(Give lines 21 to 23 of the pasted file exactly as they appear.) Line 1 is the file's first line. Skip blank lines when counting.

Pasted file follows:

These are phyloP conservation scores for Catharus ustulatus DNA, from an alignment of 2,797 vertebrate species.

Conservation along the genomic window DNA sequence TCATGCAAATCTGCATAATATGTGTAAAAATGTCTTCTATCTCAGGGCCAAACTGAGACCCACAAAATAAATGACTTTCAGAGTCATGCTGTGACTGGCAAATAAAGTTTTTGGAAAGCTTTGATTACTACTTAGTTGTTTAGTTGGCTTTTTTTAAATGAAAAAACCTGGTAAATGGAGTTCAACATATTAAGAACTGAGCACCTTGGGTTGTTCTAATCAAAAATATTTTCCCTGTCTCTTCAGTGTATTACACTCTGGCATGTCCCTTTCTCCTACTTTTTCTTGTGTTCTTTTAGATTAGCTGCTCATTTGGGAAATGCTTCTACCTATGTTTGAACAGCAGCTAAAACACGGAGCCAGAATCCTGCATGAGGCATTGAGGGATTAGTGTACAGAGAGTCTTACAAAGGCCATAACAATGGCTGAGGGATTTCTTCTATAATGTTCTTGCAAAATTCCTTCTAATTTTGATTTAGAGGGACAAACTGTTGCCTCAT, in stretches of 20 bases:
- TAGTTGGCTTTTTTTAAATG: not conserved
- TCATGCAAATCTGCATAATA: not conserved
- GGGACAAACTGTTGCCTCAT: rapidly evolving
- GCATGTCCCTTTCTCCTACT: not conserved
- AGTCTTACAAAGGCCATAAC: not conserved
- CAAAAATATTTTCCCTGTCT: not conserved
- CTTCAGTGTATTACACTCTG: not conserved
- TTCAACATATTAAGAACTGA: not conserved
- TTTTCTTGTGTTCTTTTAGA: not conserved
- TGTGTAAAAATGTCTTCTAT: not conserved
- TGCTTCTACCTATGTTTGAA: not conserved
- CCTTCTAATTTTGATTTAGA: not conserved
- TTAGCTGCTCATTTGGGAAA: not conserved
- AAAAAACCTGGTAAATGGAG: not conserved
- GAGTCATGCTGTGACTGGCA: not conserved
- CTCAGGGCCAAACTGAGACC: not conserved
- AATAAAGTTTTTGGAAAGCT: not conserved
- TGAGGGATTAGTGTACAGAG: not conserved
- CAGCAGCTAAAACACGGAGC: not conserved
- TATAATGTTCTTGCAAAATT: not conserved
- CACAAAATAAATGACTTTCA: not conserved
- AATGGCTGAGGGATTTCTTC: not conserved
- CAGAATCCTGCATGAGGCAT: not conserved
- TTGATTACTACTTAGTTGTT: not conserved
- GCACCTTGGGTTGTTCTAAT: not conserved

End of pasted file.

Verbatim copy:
- CAGCAGCTAAAACACGGAGC: not conserved
- TATAATGTTCTTGCAAAATT: not conserved
- CACAAAATAAATGACTTTCA: not conserved